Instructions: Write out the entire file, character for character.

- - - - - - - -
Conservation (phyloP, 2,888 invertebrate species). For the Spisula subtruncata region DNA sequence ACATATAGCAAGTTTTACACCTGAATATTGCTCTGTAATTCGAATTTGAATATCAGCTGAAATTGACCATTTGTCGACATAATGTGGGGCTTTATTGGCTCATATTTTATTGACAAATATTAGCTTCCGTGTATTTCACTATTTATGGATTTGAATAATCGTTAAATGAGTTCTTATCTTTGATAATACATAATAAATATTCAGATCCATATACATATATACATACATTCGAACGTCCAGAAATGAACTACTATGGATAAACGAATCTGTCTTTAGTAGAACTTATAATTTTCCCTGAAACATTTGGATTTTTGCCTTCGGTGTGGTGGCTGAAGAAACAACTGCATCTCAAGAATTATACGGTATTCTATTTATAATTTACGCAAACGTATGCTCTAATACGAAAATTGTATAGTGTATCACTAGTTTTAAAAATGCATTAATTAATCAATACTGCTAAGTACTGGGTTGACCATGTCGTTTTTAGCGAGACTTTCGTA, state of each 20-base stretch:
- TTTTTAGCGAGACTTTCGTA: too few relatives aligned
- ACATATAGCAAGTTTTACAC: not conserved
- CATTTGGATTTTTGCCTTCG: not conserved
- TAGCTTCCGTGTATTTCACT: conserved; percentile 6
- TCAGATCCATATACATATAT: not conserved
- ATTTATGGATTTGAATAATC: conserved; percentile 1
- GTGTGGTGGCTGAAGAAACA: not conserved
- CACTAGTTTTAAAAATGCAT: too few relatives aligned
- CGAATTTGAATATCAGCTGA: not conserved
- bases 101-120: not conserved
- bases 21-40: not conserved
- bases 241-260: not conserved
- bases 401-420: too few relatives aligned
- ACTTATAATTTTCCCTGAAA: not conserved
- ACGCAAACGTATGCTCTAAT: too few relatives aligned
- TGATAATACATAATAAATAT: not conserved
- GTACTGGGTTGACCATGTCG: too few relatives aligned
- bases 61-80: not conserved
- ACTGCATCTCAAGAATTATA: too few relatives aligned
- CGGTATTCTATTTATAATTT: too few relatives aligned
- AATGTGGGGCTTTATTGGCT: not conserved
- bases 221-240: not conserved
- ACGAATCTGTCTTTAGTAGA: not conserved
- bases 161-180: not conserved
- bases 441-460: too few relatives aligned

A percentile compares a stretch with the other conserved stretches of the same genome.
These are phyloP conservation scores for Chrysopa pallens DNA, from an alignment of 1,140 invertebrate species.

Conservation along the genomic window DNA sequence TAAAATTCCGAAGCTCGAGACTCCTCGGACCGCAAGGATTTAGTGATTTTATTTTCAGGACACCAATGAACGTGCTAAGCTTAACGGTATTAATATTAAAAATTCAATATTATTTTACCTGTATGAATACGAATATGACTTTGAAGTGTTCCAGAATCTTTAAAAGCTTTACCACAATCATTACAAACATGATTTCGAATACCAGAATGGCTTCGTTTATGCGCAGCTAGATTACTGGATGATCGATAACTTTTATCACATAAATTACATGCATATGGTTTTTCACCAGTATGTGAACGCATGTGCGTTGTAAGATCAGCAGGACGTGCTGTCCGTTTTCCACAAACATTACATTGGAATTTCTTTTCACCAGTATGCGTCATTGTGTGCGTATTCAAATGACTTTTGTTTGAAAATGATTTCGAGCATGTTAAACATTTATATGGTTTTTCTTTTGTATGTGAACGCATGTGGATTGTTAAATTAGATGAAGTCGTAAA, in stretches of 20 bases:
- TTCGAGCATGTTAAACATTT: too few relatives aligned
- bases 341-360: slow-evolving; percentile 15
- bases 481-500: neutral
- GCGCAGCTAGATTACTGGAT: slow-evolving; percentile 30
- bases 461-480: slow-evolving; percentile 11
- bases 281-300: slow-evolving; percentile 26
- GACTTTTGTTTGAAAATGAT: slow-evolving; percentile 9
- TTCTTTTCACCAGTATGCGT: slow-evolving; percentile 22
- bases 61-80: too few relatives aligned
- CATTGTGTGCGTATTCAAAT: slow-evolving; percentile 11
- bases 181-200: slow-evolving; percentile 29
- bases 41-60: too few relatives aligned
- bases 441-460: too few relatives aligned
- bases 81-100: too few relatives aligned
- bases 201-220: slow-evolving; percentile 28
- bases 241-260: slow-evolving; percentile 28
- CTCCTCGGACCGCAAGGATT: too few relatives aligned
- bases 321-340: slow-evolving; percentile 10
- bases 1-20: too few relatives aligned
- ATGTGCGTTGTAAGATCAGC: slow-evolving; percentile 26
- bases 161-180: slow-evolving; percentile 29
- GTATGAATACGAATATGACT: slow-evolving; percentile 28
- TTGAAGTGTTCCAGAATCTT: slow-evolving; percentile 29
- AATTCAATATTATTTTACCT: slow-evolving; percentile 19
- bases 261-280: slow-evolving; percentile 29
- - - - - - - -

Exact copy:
Conservation (phyloP, 2,888 invertebrate species). For the Spisula subtruncata region DNA sequence ACATATAGCAAGTTTTACACCTGAATATTGCTCTGTAATTCGAATTTGAATATCAGCTGAAATTGACCATTTGTCGACATAATGTGGGGCTTTATTGGCTCATATTTTATTGACAAATATTAGCTTCCGTGTATTTCACTATTTATGGATTTGAATAATCGTTAAATGAGTTCTTATCTTTGATAATACATAATAAATATTCAGATCCATATACATATATACATACATTCGAACGTCCAGAAATGAACTACTATGGATAAACGAATCTGTCTTTAGTAGAACTTATAATTTTCCCTGAAACATTTGGATTTTTGCCTTCGGTGTGGTGGCTGAAGAAACAACTGCATCTCAAGAATTATACGGTATTCTATTTATAATTTACGCAAACGTATGCTCTAATACGAAAATTGTATAGTGTATCACTAGTTTTAAAAATGCATTAATTAATCAATACTGCTAAGTACTGGGTTGACCATGTCGTTTTTAGCGAGACTTTCGTA, state of each 20-base stretch:
- TTTTTAGCGAGACTTTCGTA: too few relatives aligned
- ACATATAGCAAGTTTTACAC: not conserved
- CATTTGGATTTTTGCCTTCG: not conserved
- TAGCTTCCGTGTATTTCACT: conserved; percentile 6
- TCAGATCCATATACATATAT: not conserved
- ATTTATGGATTTGAATAATC: conserved; percentile 1
- GTGTGGTGGCTGAAGAAACA: not conserved
- CACTAGTTTTAAAAATGCAT: too few relatives aligned
- CGAATTTGAATATCAGCTGA: not conserved
- bases 101-120: not conserved
- bases 21-40: not conserved
- bases 241-260: not conserved
- bases 401-420: too few relatives aligned
- ACTTATAATTTTCCCTGAAA: not conserved
- ACGCAAACGTATGCTCTAAT: too few relatives aligned
- TGATAATACATAATAAATAT: not conserved
- GTACTGGGTTGACCATGTCG: too few relatives aligned
- bases 61-80: not conserved
- ACTGCATCTCAAGAATTATA: too few relatives aligned
- CGGTATTCTATTTATAATTT: too few relatives aligned
- AATGTGGGGCTTTATTGGCT: not conserved
- bases 221-240: not conserved
- ACGAATCTGTCTTTAGTAGA: not conserved
- bases 161-180: not conserved
- bases 441-460: too few relatives aligned

A percentile compares a stretch with the other conserved stretches of the same genome.
These are phyloP conservation scores for Chrysopa pallens DNA, from an alignment of 1,140 invertebrate species.

Conservation along the genomic window DNA sequence TAAAATTCCGAAGCTCGAGACTCCTCGGACCGCAAGGATTTAGTGATTTTATTTTCAGGACACCAATGAACGTGCTAAGCTTAACGGTATTAATATTAAAAATTCAATATTATTTTACCTGTATGAATACGAATATGACTTTGAAGTGTTCCAGAATCTTTAAAAGCTTTACCACAATCATTACAAACATGATTTCGAATACCAGAATGGCTTCGTTTATGCGCAGCTAGATTACTGGATGATCGATAACTTTTATCACATAAATTACATGCATATGGTTTTTCACCAGTATGTGAACGCATGTGCGTTGTAAGATCAGCAGGACGTGCTGTCCGTTTTCCACAAACATTACATTGGAATTTCTTTTCACCAGTATGCGTCATTGTGTGCGTATTCAAATGACTTTTGTTTGAAAATGATTTCGAGCATGTTAAACATTTATATGGTTTTTCTTTTGTATGTGAACGCATGTGGATTGTTAAATTAGATGAAGTCGTAAA, in stretches of 20 bases:
- TTCGAGCATGTTAAACATTT: too few relatives aligned
- bases 341-360: slow-evolving; percentile 15
- bases 481-500: neutral
- GCGCAGCTAGATTACTGGAT: slow-evolving; percentile 30
- bases 461-480: slow-evolving; percentile 11
- bases 281-300: slow-evolving; percentile 26
- GACTTTTGTTTGAAAATGAT: slow-evolving; percentile 9
- TTCTTTTCACCAGTATGCGT: slow-evolving; percentile 22
- bases 61-80: too few relatives aligned
- CATTGTGTGCGTATTCAAAT: slow-evolving; percentile 11
- bases 181-200: slow-evolving; percentile 29
- bases 41-60: too few relatives aligned
- bases 441-460: too few relatives aligned
- bases 81-100: too few relatives aligned
- bases 201-220: slow-evolving; percentile 28
- bases 241-260: slow-evolving; percentile 28
- CTCCTCGGACCGCAAGGATT: too few relatives aligned
- bases 321-340: slow-evolving; percentile 10
- bases 1-20: too few relatives aligned
- ATGTGCGTTGTAAGATCAGC: slow-evolving; percentile 26
- bases 161-180: slow-evolving; percentile 29
- GTATGAATACGAATATGACT: slow-evolving; percentile 28
- TTGAAGTGTTCCAGAATCTT: slow-evolving; percentile 29
- AATTCAATATTATTTTACCT: slow-evolving; percentile 19
- bases 261-280: slow-evolving; percentile 29